Those are sub-tasks JIRA, and coming into daily scrum and moving a day long sub-task to Done is what we ask of our DEV teams.  If not, we know we need adapt.  It keeps progress transparent which aids in empiricism.  


Not sure why JIRA and Atlassian choices to point us to plug-ins we have to purchase.  That's not "how burndowns work in JIRA" is silly.  It should be configurable to work however is best for our teams.


In the scrum methodology one of the goals is to give a shippable version at the end of each sprint. It means that every story has to be fully completed before it is considered as "Done". Quality is important so you can't ship a functionality that is 1/2 or 3/4 done. That's what the burndown chart is showing: if a subtask within your story is not complete then you can't ship this functionality then it's like you did nothing.

If you want more visibility on the completion including subtask you can use the "Issue statistic" gadget on your dashboard with "Sprint" as statistic type and including resolved issues.

Otherwise you can also explore some add-ons like Eazy BI , All-In-One reports , ...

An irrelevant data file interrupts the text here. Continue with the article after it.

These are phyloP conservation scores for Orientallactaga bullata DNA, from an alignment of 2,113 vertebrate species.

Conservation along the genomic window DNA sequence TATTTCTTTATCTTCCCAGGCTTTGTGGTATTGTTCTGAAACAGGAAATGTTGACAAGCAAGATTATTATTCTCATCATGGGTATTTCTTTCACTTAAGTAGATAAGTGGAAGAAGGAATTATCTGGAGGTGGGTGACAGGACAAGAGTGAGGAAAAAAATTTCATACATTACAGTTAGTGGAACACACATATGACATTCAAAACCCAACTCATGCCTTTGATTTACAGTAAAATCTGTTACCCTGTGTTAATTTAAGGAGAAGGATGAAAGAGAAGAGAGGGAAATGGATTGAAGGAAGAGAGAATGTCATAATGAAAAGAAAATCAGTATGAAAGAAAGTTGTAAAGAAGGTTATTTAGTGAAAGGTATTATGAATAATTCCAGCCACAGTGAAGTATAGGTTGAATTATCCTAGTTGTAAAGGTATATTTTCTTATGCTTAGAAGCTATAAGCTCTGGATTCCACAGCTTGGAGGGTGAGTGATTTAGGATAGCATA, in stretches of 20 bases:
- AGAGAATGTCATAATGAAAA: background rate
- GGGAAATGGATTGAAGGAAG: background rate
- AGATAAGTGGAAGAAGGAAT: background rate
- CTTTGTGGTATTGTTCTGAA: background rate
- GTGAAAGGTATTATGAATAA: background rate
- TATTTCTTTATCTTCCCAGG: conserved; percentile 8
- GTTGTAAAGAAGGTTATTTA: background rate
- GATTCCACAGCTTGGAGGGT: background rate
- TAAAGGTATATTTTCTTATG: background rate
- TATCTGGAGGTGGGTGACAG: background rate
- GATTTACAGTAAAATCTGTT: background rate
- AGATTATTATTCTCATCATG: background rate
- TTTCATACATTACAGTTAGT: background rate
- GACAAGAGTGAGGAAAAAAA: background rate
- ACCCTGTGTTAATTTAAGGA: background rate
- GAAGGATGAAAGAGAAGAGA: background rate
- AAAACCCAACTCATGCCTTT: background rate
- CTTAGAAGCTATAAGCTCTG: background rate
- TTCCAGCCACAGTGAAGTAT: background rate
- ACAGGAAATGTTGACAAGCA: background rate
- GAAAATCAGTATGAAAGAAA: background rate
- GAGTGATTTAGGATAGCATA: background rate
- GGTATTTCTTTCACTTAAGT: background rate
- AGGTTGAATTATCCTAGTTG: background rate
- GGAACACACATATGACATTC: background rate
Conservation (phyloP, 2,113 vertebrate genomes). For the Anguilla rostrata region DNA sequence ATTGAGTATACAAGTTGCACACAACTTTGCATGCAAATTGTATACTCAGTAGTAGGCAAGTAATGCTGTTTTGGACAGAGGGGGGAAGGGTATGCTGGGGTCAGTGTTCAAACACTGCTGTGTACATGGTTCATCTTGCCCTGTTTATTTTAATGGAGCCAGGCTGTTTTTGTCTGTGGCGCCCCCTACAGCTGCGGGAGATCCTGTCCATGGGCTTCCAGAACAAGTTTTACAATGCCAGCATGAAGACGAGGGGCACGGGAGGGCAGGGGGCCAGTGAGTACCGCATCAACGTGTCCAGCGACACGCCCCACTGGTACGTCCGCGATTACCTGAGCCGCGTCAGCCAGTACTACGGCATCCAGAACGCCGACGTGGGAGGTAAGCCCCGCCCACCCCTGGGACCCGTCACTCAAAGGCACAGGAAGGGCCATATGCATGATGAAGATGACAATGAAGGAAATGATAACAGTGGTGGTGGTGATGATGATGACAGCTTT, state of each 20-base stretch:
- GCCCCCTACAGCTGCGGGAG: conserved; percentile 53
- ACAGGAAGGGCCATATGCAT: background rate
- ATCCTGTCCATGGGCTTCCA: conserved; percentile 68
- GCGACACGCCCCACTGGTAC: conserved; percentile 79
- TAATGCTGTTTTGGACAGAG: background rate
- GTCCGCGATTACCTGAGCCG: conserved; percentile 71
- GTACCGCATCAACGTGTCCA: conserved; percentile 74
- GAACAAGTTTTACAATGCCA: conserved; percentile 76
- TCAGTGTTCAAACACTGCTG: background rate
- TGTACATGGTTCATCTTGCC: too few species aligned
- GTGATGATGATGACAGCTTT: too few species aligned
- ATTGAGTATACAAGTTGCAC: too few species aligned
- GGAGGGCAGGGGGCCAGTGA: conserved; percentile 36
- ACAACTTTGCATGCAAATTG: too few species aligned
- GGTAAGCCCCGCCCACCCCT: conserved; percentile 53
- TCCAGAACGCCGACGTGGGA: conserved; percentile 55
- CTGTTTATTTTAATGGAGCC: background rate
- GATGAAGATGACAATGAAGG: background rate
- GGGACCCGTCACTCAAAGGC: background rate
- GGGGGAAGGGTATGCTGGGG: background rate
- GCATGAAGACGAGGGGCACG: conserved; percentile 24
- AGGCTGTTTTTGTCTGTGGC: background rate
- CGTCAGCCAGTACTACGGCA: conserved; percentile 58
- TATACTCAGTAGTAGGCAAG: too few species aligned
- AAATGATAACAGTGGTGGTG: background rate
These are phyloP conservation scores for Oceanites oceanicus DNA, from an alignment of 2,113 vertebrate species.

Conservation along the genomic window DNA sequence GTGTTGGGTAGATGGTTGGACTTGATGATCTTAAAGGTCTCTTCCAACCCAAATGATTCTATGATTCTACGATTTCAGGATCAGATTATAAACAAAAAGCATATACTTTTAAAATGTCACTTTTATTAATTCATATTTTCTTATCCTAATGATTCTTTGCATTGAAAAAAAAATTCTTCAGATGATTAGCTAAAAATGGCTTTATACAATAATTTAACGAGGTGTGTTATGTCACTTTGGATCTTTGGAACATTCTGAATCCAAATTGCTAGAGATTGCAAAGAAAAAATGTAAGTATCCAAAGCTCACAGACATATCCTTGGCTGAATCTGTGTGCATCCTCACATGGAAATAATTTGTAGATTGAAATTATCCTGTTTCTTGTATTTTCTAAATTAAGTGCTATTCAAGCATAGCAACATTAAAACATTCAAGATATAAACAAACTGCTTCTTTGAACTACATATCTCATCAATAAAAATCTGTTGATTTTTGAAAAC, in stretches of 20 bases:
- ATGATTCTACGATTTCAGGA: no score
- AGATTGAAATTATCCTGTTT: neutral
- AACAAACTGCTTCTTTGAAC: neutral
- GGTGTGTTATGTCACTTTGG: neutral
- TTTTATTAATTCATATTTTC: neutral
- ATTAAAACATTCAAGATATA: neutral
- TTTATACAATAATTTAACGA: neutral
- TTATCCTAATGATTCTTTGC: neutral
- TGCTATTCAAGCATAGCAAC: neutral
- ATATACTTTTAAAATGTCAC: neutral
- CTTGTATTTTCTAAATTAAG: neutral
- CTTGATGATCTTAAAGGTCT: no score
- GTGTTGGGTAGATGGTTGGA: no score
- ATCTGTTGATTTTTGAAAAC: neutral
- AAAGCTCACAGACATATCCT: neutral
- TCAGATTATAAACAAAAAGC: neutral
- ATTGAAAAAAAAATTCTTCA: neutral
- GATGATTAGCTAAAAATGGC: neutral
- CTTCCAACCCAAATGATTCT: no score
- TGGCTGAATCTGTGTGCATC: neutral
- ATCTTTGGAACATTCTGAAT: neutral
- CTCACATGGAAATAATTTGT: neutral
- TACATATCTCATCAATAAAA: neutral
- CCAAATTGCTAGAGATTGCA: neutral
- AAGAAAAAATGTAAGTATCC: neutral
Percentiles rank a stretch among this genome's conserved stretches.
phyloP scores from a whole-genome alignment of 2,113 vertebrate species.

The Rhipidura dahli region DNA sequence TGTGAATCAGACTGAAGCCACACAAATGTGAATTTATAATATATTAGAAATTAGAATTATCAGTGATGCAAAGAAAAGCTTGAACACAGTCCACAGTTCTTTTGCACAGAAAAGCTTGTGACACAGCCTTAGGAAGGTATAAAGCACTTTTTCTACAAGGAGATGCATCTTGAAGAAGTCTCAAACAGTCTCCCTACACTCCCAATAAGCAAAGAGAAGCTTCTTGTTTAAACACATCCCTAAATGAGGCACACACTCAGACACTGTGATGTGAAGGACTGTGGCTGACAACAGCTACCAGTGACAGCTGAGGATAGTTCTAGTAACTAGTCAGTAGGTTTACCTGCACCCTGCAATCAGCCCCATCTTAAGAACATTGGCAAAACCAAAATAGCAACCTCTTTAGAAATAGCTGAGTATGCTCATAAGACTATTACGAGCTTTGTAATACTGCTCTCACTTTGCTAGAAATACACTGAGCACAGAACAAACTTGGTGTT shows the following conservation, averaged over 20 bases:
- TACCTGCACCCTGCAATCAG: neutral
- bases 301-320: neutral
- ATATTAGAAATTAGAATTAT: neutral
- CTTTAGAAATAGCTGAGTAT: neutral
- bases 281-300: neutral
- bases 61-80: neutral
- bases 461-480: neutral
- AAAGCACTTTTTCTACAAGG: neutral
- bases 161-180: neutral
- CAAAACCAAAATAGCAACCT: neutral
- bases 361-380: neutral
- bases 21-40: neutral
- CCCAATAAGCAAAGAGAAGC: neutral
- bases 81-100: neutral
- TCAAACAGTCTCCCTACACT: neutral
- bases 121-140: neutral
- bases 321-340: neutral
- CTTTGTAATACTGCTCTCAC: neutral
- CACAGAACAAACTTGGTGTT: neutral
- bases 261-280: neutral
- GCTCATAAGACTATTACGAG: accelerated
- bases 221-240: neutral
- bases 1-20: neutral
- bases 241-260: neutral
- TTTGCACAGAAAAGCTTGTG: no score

In the scrum methodology one of the goals is to give a shippable version at the end of each sprint. It means that every story has to be fully completed before it is considered as "Done". Quality is important so you can't ship a functionality that is 1/2 or 3/4 done. That's what the burndown chart is showing: if a subtask within your story is not complete then you can't ship this functionality then it's like you did nothing.

I like this explanation! But what bothers me is that the burndown chart isn't presented in this manner in Jira when you have the Y axis as "Original Time Estimate", which is explained: "Track the total work remaining and project the likelihood of achieving the sprint goal. This helps your team manage its progress and respond accordingly."

By this description, completing subtasks should in fact reduce the "Total Work Remaining" as our "Original Time Estimates" are merely Jira's summation of the sub-task estimates, and therefore I think should be reduced by each sub-task's estimate, every time one is completed. Right?

Like # people like this

What you say could make sense but it's not the way burndown charts are used (in Jira or outside of Jira).  :-)